Drouot Auction House Trial Ends With Thirty-Eight Jailed For Theft
The trial in Paris involving many of the porters and auctioneers at the renowned Hotel Drouot auction house has ended with the jailing of 35 porters and three auctioneers. The defendants, who transported and stored objects destined for sale by Drouot, were found guilty of helping themselves to treasures including diamonds and a painting by Marc Chagall. They were sentenced to up to three years in jail, with 18 months suspended, and fined 60,000 euros ($67,000). Three auctioneers were also convicted in the scandal that shook the French art world, with the three receiving suspended sentences of up to 18 months plus fines of 25,000 euros.
The auction house had been riddled with scandal when valuable art, antiques and gems worth millions of euros went systematically. This was the charge on the opening day of a trial back in March, which has sent shudders down the corrupt spine of a barely regulated industry. Porters from Paris' most famous auction house are accused of unlawfully taking 250 tonnes of consigned goods which included a painting by Marc Chagall and rare Ming dynasty porcelain. The trial continues until April 4.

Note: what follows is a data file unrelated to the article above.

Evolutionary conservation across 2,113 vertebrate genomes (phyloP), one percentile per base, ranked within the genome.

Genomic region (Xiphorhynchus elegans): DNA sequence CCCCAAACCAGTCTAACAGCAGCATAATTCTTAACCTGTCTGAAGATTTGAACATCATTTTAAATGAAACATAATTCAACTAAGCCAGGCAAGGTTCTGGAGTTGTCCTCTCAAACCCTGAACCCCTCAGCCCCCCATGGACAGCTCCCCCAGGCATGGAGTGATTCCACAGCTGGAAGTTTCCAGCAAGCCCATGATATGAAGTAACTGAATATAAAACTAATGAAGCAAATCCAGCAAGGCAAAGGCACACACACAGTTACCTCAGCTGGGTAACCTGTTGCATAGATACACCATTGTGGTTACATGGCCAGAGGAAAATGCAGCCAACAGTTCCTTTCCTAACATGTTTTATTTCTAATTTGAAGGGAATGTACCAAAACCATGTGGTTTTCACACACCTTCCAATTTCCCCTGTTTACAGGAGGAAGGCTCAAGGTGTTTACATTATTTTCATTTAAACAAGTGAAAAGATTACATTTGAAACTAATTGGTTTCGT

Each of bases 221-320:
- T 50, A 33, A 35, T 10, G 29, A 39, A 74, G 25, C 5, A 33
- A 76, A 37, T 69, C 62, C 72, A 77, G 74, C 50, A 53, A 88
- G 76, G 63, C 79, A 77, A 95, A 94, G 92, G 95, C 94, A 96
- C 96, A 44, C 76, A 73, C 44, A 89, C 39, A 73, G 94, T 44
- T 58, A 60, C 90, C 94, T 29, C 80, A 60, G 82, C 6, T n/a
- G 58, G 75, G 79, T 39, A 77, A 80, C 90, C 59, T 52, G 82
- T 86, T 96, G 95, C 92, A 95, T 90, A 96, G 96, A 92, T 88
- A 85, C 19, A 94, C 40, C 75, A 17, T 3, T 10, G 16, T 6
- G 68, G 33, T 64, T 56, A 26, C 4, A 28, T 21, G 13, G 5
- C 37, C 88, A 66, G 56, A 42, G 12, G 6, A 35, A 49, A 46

Forty Porters known as "Col Rouge" (red collars) after their uniforms and six auctioneers from the Le Drouot are on trial for charges of gang-related theft, conspiracy to commit a crime or handling stolen goods. The case against the employees was launched in 2009 after an anonymous tip alerted investigators to a painting by Gustave Courbet that disappeared while being transported in 2003. Investigators allege institutionalised theft by the porters -- known as "Les Savoyards" as all members of the secretive group came from the Alpine region of Savoie.
Police Raids have uncovered a treasure trove that went missing and has exposed the lavish lifestyle of the porters involved. One according to reports flaunted it by driving a Porsche 911 and the latest BMW cabriolet, while another purchased a Paris bar with the ill-gained goods. The porters pilfered items sent to the auction house after house clearances of wealthy people who had died. Most items were not on the inventory. Some items were apparently then sold at auction at Le Drouot.
“La yape" which means "theft" in Savoie slang -- was endemic and profits were shared among the group. The "Col Rouge", who wear black uniforms with red collars, have monopolised the transport and handling of valuables for the Hotel Drouot auction house since 1860. Membership of the union is tightly controlled and limited to 110. Each new member was apparently brought into the fold by an existing member, and according to some testimonies, the initiation process involved stealing something and sharing the proceeds with fellow insiders.